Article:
Having said that, I don’t want my kids spending their time playing video games or surfing the ‘net or doing whatever it is that will be popular five years from now. If they aren’t working they should be studying or playing sports or doing something goal-oriented. Down time is OK, but I do expect them to be productive in some way. I don’t think that will be a problem, they are totally overscheduled right now, I can’t imagine that will change much. And to me, that’s how the younger years should be spent.

Let me be clear, I am not against my kids working entirely. I would welcome any of them to get a summer job or take on some odds and ends, here and there — babysitting, snow shoveling, lawn mowing and the like — just nothing that requires a regular commitment, nothing that might take away from their most important responsibility — being a teenager.

What do you think? Did you work an after-school job? Do your kids? Will your kids?

Suzanne says as soon as her kids are old enough, they will enter the workforce. I know where I’m going when I want a scoop of ice cream!

Teaching About 9/11 in Schools

Some of this year’s incoming 4th graders weren’t even a gleam in their parents’ eyes as the events of September 11, 2001 unfolded (my son included).

And up until now, this first generation of children who didn’t have a lasting, conscious impression of that day might have been too young to even comprehend its impact when the subject has come up since. But as time goes on, the lessons surrounding that day become more teachable and in many ways, even more important to impart.

So how do we explain the significance of 9/11 in the history of our world, our nation, our communities and even within our own families?

Well, I was intrigued to read how the story is unfolding in classrooms around the country. It reassures me to know that resources are being dedicated to developing curriculum and educators are participating in an exchange of lesson plans.

How do you feel about your children learning about 9/11 in school? Have you made it a point to talk about it at home, even with your young ones?

Hey Jamie Oliver — do you need an intern?

Do your kids brown bag it? Or buy school lunches? ©Steve Zazeski /stock.xchng

I’m raising Jamie Oliver’s protégé — which means that on this first-day-of-school eve, we’re less concerned with loading supplies in the backpack or laying out the perfect outfit. We’re back to talking about grey chicken nuggets.

That’s right. Grey chicken nuggets. My soon-to-be-fourth grader’s kryptonite.

And if the new school’s cafeteria doesn’t pass his stringent inspection tomorrow, it will be home-packed lunches every day this year too. (Except I’m not waiting for the official verdict, considering he’s in the same district with the same food service vendor. I was already at the supermarket this afternoon stocking up on sandwich stuff and snacks.)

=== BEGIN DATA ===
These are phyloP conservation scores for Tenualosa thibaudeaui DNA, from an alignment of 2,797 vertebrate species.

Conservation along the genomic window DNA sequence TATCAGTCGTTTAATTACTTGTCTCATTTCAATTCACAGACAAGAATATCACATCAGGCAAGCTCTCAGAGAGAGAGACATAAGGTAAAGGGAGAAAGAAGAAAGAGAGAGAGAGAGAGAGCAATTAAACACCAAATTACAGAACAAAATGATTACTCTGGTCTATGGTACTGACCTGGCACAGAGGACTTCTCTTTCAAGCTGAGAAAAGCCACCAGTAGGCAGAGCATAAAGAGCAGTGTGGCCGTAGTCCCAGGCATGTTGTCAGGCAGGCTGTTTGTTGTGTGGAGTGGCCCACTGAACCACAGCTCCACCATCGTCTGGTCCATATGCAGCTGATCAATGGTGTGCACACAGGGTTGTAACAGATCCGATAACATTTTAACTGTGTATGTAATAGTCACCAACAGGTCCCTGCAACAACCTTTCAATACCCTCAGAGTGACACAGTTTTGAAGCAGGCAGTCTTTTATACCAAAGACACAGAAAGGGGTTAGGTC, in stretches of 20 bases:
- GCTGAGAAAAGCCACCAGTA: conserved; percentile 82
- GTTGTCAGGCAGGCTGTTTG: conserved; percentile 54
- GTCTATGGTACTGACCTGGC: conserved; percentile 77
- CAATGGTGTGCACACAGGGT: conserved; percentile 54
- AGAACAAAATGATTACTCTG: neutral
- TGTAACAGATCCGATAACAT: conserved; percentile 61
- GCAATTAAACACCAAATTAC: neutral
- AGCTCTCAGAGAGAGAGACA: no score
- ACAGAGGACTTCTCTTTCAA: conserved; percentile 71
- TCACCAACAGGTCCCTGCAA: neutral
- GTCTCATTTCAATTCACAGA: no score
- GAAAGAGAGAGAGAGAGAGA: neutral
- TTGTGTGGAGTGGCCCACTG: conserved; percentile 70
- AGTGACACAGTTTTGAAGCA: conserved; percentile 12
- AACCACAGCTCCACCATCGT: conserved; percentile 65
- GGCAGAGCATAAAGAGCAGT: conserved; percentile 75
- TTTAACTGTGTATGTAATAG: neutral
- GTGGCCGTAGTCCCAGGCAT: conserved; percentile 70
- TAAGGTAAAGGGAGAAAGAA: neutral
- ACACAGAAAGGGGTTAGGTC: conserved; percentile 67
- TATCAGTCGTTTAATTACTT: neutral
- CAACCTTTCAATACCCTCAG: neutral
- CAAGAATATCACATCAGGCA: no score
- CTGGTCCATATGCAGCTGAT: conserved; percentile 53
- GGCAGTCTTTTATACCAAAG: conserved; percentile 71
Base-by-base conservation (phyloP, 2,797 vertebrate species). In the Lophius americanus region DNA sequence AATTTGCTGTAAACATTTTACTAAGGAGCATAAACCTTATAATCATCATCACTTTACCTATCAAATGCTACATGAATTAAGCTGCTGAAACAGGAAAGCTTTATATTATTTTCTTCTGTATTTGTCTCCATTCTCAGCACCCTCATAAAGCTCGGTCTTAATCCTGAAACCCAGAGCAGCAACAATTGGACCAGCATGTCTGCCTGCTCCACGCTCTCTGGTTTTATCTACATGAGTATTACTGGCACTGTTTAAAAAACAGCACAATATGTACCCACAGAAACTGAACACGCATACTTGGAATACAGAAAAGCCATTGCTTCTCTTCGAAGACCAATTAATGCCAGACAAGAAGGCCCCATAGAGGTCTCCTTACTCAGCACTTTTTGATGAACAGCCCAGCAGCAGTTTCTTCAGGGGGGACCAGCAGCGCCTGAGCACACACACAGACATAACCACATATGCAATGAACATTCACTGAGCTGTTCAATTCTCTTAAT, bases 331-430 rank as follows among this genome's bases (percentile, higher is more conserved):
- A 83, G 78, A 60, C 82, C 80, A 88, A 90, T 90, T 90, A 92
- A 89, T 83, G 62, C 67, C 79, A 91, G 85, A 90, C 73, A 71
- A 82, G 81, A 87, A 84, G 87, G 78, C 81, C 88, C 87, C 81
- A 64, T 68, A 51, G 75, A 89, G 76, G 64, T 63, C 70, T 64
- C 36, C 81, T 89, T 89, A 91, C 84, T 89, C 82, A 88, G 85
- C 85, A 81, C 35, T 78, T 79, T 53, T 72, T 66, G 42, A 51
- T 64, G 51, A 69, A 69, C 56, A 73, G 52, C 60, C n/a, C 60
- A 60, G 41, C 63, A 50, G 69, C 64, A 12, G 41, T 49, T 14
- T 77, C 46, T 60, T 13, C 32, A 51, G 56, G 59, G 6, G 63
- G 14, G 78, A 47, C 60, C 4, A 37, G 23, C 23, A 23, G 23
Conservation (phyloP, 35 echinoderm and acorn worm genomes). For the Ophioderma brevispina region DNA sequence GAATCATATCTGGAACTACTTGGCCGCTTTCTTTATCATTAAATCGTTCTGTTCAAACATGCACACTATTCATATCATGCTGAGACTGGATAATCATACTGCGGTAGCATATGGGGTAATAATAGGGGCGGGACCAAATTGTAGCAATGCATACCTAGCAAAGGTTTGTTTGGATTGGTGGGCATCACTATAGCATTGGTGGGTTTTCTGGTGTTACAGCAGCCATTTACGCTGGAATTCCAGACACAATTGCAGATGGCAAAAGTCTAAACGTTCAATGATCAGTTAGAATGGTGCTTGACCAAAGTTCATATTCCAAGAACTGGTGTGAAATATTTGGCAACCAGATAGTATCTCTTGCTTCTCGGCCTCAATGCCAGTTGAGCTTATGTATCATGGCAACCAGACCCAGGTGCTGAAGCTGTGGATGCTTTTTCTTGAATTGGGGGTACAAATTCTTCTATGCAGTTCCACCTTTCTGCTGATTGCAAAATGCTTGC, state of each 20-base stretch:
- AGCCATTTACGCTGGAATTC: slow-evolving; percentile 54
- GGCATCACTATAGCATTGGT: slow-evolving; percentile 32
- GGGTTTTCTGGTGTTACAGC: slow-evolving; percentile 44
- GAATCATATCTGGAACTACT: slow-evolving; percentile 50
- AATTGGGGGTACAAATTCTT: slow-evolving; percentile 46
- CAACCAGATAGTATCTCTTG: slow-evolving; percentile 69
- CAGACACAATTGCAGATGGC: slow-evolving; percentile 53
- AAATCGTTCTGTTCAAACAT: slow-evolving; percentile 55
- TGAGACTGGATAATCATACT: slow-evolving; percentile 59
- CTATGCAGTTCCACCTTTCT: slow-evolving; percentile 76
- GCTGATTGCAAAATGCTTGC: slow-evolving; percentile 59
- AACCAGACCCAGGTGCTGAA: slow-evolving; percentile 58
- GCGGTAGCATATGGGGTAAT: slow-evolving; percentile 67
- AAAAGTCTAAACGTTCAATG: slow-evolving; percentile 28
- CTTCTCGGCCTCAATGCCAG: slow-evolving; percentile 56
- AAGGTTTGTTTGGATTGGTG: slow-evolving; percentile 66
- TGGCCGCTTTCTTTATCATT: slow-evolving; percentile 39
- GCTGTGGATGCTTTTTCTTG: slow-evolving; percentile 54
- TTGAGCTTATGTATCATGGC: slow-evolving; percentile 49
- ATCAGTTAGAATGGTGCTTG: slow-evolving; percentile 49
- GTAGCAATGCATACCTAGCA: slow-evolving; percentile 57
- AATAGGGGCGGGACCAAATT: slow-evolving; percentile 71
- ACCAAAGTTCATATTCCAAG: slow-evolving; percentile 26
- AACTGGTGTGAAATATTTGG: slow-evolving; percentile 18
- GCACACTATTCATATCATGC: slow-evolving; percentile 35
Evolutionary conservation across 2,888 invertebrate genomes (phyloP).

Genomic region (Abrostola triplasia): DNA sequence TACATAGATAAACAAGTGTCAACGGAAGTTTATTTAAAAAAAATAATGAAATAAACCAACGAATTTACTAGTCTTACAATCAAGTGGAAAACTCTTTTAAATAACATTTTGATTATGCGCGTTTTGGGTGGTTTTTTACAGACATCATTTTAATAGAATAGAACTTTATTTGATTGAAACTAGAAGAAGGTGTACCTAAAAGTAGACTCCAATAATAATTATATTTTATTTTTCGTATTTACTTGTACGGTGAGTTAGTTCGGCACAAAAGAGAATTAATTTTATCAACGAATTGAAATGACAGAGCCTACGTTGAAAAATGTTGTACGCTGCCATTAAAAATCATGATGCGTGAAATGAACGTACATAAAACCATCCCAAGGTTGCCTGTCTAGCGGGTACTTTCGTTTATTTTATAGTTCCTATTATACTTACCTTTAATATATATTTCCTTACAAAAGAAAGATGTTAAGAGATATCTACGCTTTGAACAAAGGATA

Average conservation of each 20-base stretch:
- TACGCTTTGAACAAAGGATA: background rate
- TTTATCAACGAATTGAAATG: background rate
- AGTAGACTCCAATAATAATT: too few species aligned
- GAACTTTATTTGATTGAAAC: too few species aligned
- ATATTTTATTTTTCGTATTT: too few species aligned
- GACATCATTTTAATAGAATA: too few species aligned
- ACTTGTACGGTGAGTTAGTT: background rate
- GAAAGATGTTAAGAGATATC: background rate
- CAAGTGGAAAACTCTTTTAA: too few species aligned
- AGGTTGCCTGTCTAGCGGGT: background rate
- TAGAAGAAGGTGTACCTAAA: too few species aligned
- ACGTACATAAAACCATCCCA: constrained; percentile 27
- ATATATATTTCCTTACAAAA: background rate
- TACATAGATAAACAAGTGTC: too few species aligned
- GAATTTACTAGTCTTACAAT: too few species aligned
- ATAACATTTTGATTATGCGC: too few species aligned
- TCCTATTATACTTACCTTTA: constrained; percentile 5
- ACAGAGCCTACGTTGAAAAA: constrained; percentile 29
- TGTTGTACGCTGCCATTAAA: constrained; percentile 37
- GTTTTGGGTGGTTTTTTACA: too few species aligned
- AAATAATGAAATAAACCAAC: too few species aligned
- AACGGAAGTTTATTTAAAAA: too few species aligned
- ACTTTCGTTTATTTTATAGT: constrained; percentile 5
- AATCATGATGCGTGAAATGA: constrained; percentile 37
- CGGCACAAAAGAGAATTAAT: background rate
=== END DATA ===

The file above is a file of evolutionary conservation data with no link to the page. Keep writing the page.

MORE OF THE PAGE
So for our family, the convenience of writing a check to fill a pre-paid meal account isn’t even an option. Either my husband or I pack a school lunch for L. every morning before work. It’s a part of the daily rush I could honestly do without, but it does make me feel better that he’s eating a healthier meal than the school’s processed mac-n-cheese, tater tots and ketchup that counts as a vegetable.

Oh, except for Wednesdays, which if the same menu holds from last year, is breakfast for lunch day. The pancakes and waffles have been deemed acceptable by my resident gourmet. So now I only have to come up with four creative ways to serve tuna, chicken, ham and peanut butter/banana sandwiches with fruit and a complex carb snack.

Extra work aside, it does strike me as kind of funny that he turned out this way. It’s not even that he’s an especially picky eater. He is just selective. And has a leaning toward finer foods. (I think I know where that comes from.)

Still I’m not the type of mom who calorie counts for her kids, or freaks when they ingest sugar. I do want them to eat healthy and I push that when I can, but I wouldn’t tackle you if you handed my child a fruit snack made of corn syrup. (I might just stow the rest of the pack away in my bag and not return them later).

So the fact that my son is interested in where his food comes from (and just where do grey chicken nuggets come from?) makes me proud. He’s taking charge of his own health — not because I haven’t — but because he understands how it factors into the bigger picture.

And there doesn’t seem to be any degree of peer pressure that is making him sway off course. I’ve asked him at various points during the year how many of his friends bring lunch and how many buy. There’s a different answer every time, but it seems that the majority buy school lunches most of the time.

And I’ve asked him if it bothers him to bring his lunch sack and sit at the table waiting for his friends on line in the cafeteria, or if any of them make fun of him for bringing lunch. His shoulder shrug says it all. He really doesn’t care.

As long as there’s fresh bread and something he can identify inside that aluminum foil, he’s happy.

How about your school-age child? Do you pack lunch, or do they buy lunch at school? Also, are there any superior school menus out there? I’d love to know.

************

School lunches are bought not packed in Amanda’s house.  Which makes me think that I might just have to check out their school menu, if we ever consider moving.